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Jack Phillips Before The Supreme Court: "Tolerance Is a Two-Way Street"

News Image By John Stonestreet/Breakpoint.org December 07, 2017
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I was honored yesterday to rally in support of Jack Phillips on the steps outside the Supreme Court. Now I'd like to tell you what went on inside.

Yesterday, the Supreme Court heard oral arguments in Masterpiece Cake Shop v. Colorado Civil Rights Commission. Eric Metaxas and I have given you the details before, of Colorado master cake designer Jack Phillips who declined to design a wedding cake for a same-sex couple.

As David Brooks wrote in yesterday's New York Times, "Phillips is not trying to restrict gay marriage or gay rights; he's simply asking not to be forced to take part."


Neither the couple or the state of Colorado saw it that way. Phillips was found to have violated the state's anti-discrimination law, and forced to choose between his convictions and losing forty percent of his business. Phillips appealed to the Supreme Court.

While Phillips's actions were grounded in his religious beliefs, the legal argument was primarily about whether Colorado had violated his right to free speech.  Unlike those commentators who disparaged the idea that creating custom cakes constitutes a form of speech, yesterday the Court took the question seriously.

Phillips' lawyer, Kristen Waggoner of the Alliance Defending Freedom, argued that "the first amendment protects bakers such as Mr. Phillips against being forced to express any belief, and that as a custom-cake maker, he sketches, sculpts and hand-paints--in other words, he's an artist."

Waggoner had barely gotten started when the questions began.

Responding to Justice Ruth Bader Ginsburg, she reiterated that neither she nor her client were challenging his obligation to sell his ordinary wares to everyone. In fact, he offered to sell the couple any already-made cake in his store.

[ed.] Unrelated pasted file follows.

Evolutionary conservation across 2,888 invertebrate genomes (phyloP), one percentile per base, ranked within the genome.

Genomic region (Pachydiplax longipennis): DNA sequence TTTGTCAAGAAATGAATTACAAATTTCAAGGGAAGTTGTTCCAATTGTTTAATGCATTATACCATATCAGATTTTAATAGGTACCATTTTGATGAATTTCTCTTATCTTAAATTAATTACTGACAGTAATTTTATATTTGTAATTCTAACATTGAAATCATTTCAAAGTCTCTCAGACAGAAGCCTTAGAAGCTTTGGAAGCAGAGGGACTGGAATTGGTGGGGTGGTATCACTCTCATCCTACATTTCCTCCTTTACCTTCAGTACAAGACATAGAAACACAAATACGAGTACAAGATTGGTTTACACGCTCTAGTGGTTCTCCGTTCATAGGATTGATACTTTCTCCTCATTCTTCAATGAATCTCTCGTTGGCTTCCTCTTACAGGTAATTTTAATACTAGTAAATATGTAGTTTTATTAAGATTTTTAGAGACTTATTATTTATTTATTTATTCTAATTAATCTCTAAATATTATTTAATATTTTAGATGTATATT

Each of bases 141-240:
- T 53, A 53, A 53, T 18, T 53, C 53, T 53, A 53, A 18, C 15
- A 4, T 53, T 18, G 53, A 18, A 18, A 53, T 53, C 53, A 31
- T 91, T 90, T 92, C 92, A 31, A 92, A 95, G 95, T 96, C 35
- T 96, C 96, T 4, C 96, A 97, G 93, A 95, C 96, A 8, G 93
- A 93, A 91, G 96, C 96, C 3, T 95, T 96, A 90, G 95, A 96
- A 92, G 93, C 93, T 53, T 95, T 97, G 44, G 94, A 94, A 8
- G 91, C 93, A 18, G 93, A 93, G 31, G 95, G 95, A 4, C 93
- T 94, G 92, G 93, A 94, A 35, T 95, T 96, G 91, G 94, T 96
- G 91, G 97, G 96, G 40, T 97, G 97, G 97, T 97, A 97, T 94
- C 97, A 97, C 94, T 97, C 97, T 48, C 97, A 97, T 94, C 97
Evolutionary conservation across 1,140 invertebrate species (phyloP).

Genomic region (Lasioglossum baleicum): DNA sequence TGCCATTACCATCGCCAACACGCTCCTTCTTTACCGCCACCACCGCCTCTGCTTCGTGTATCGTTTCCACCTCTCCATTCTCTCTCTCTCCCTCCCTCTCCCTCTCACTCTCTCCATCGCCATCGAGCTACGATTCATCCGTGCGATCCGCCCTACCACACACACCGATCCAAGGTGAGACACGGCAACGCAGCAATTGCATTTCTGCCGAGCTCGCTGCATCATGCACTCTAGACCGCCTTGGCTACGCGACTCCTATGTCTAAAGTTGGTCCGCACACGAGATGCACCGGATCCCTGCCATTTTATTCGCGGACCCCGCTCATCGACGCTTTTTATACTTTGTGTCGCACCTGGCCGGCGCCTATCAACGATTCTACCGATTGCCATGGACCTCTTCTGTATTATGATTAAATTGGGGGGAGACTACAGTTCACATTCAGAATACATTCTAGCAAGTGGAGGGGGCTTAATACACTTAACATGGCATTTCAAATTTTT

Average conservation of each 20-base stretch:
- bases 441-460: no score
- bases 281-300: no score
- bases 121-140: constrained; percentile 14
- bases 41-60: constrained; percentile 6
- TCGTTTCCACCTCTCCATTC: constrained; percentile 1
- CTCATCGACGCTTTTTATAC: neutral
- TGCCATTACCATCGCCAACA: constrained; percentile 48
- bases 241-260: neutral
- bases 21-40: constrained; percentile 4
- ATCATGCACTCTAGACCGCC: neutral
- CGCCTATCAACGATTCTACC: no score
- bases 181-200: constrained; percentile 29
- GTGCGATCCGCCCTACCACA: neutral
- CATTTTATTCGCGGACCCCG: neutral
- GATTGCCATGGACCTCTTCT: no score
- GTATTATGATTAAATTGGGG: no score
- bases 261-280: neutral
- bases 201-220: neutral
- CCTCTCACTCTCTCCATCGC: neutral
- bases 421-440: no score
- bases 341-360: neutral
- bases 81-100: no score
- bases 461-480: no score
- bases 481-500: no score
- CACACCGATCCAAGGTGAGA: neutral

Custom cakes, Waggoner told the Court, were a different matter. The use of writing and symbols convey a message in a way that a cake off the shelf does not.


Inevitably the comparison to race came up. The best answer was given by U. S. Solicitor General Noel Francisco. Francisco, in response to several justices, argued that discrimination on the basis of race, such as refusing to serve an interracial couple, was different than refusing to participate in a ceremony.

He also argued that upholding Phillips' free speech rights would not damage civil rights protection because it would only apply to "a small group of individuals" in "narrow circumstances." However, Justice Breyer disagreed.

But the roughest treatment was reserved for Colorado's Solicitor General Fred Yarger because of Colorado's treatment of Phillips throughout the whole ordeal. Justice Kennedy--likely the swing vote in this case--told him that tolerance must go both ways, adding that, "It seems to me the state has been neither tolerant nor respectful" of Jack Phillips views.

He cited a comment by a member of the Civil Rights Commission, who called Phillips' religious beliefs "one of the most despicable pieces of rhetoric." He then asked Yarger to disavow the comment. After Yarger lamely replied that he wouldn't counsel a client to say a such a thing, Kennedy pressed him, and Yarger disavowed.

It's never a good thing when a judge asks you to disavow your client's statement.

So where are we? Justice Kennedy definitely seems troubled by the way Phillips was treated, and it's encouraging that he insisted tolerance is a "two-way street."

Heartening as well was Justice Breyer's asking Yarger if some kind of compromise might be possible. Whatever else Breyer is thinking, he seems to be concerned that Colorado didn't make sufficient allowance for people with dissenting views.

I can't tell you whether Phillips will prevail, but there's reason to be encouraged. It's also possible that Kennedy could side with Phillips, but in a narrow opinion that would open the floodgate for future cases. Even then, that better, far better than a Phillips loss.

So let's continue to pray earnestly that Phillips, and freedom, prevails.

Originally published at Breakpoint.org - reposted with permission.


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